4. Beer tasting notes. If you have time, make cards to set in front of each of the beers, mentioning the style and any tasting notes you want to provide (you can find this information online).

    5. Don’t forget the napkins and plates.

    More To Nibble

  • The different types of salsas.
  • The different types of beers.
  •  
    *Czechoslovakia split into the Czech Republic (capital, Prague) and Slovakia (capital, Bratislava) in 1993. Bohemia is located in the contemporary Czech Republic.

    †The majority of Mexican beer is produced by two large companies. FEMSA is the maker of Bohemia, Carta Blanca, Dos Equis, Indio, Sol, Superior, Tecate and the seasonal Noche Buena. Grupo Modelo produces Corona, Corona Light, Modelo Especial, Modelo Light, Negra Modelo and Pacifico. Estrella, Montejo and Victoria are made by smaller producers.

      

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    PRODUCT: Time To Switch To Spring Beer Styles

    One of the great things about the craft beer movement is that it enables us to change our beers with the seasons. Just as you don’t want a heavy, wintery Barolo on a fresh spring day, the same goes with your beer.

    Look for a May bock (Maibock), a style that is brewed to celebrate springtime. Hellesbock (light bock), an identical recipe, is brewed throughout the year but gets the special name for springtime. A lager beer, it is light in color, although heavier in body and higher in alcohol, than a light-hued Pilsner.

    Samuel Adams has brewed Apine Spring especially for the season. A bright, citrusy, unfiltered lager, it’s a bit darker in color—golden—than a typical Hellesbock/Maibock. The citrus and spice come from Noble Tettnang hops, grown at the bottom of the Alps. A slightly sweet malt character comes from the German Pilsner and honey malts. The ABV is 5.5%.

    The brewery sees it as “the perfect transition from winter’s heavier brews to the lighter beers of summer…[with] the balanced maltiness and hoppiness of a Helles, the smoothness and slightly higher alcohol of a traditional spring bock, and the unfiltered appearance of a Kellerbier.”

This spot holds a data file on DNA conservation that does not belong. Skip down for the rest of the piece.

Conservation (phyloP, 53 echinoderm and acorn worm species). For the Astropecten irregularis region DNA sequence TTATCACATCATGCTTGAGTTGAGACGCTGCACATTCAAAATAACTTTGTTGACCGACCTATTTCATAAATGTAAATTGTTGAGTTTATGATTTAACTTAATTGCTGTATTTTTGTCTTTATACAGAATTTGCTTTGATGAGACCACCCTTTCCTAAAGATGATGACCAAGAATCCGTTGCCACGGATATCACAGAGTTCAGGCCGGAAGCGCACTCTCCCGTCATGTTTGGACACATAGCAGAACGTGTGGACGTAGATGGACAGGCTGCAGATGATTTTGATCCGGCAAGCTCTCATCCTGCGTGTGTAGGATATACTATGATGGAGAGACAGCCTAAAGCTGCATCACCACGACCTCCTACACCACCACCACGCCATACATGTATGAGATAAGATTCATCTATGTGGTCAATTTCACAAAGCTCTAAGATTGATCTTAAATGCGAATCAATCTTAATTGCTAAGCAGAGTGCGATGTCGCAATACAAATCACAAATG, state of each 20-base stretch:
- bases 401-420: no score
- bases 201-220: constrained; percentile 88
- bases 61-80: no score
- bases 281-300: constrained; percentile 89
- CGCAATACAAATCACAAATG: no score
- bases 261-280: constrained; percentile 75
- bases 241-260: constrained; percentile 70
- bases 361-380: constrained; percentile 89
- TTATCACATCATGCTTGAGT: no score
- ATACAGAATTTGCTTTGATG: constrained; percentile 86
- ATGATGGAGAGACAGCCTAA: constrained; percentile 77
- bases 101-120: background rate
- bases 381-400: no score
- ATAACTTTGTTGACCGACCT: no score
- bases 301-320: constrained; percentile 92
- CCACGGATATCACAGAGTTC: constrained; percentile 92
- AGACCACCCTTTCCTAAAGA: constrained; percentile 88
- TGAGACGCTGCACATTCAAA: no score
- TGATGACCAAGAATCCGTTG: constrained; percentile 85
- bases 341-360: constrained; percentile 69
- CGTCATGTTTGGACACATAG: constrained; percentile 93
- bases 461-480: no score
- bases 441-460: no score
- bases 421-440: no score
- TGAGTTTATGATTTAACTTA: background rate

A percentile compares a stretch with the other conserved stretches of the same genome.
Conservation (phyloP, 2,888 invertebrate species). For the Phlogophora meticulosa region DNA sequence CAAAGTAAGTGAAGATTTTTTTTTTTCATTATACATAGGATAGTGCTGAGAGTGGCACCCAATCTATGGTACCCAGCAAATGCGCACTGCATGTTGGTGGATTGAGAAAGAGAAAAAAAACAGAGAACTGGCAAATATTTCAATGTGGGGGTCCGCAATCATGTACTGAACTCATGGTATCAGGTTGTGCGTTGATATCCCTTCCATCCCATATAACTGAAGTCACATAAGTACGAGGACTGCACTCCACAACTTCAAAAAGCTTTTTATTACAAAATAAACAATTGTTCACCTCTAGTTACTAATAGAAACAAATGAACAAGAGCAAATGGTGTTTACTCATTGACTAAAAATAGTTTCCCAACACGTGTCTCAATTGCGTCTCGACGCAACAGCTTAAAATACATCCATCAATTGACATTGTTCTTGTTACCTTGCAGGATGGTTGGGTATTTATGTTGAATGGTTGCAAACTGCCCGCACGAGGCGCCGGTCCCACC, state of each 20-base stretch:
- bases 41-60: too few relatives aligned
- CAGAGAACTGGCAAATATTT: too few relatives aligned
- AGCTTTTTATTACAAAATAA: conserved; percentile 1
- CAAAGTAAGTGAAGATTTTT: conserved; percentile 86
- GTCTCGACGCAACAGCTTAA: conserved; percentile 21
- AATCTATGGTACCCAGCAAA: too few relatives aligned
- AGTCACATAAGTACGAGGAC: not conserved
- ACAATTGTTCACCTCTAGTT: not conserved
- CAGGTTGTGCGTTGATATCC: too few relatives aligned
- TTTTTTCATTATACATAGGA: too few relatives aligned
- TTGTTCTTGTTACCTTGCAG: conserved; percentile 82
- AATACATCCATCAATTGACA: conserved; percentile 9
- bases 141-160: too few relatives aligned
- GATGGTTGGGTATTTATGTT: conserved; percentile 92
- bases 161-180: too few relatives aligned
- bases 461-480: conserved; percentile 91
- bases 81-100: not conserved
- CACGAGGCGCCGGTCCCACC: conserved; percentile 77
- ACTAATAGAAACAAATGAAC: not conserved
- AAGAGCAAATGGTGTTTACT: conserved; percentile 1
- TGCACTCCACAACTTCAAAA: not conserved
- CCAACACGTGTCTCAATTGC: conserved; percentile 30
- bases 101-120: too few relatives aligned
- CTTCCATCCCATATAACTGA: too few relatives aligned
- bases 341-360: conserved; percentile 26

It’s time for a refreshing draught of Alpine Spring. Photo courtesy Samuel Adams | Boston Beer Company.

     

    Alpine Spring pairing suggestions include grilled chicken and Italian fare. Here are more food pairing ideas.

    OTHER SPRING-APPROPRIATE BEERS

    BOCKBIER. Bock beer, a dark lager, has a strong malt flavor and full mouthfeel. It has that “refreshing lager zing” that makes it taste like springtime. Bock is the German word for strong, referring to a strong beer brewed from barley malt.

    DOPPELBOCK. Double bock originated during Lent. Since 1654 the monks of St. Francis of Paula in Munich had brewed bock beer. Sometime after 1799, they began to brew a thicker beer to provide them with nourishment during the Lenten fast. It was called Salvator (Latin for savior). Later, the beer was sold to the general population as Doppelbock. Doppelbock is German for extra-strong—around 7.5% alcohol by volume, or stronger. It is a bottom-fermented beer, tawny or dark brown in color. It’s a southern Germany spring specialty, seasonally brewed in March and April. The monks’ brewery, Paulaner, is still making beer.

    WHEAT BEER. Wheat beer (Witbier in Belgium, Weissbier in Germany) is a lighter style. Some brews are spiced with coriander and orange peel—not unlike the citrus-spice flavors of Alpine Spring—for a sunnier disposition. Wheat beer is brewed with a significant proportion of wheat, which provides a distinctive pale color, creamy texture and a light, sweet flavor, often with fruit and spice notes.

    LAMBIC. Belgium is the home of a variety of fruit beer known as lambic. Lambics are typically wheat beer recipes brewed with fruits ranging from cherries and raspberries (the classics) to mango and peach (the moderns). While most beers are distinguished by their flavors of hops and malt, lambic is an ancient style of beer that is naturally bone dry, acidic and effervescent. It is bottom-fermented. The wort, often kept in ventilated attics, is allowed to spontaneously ferment with wild, airborne yeasts.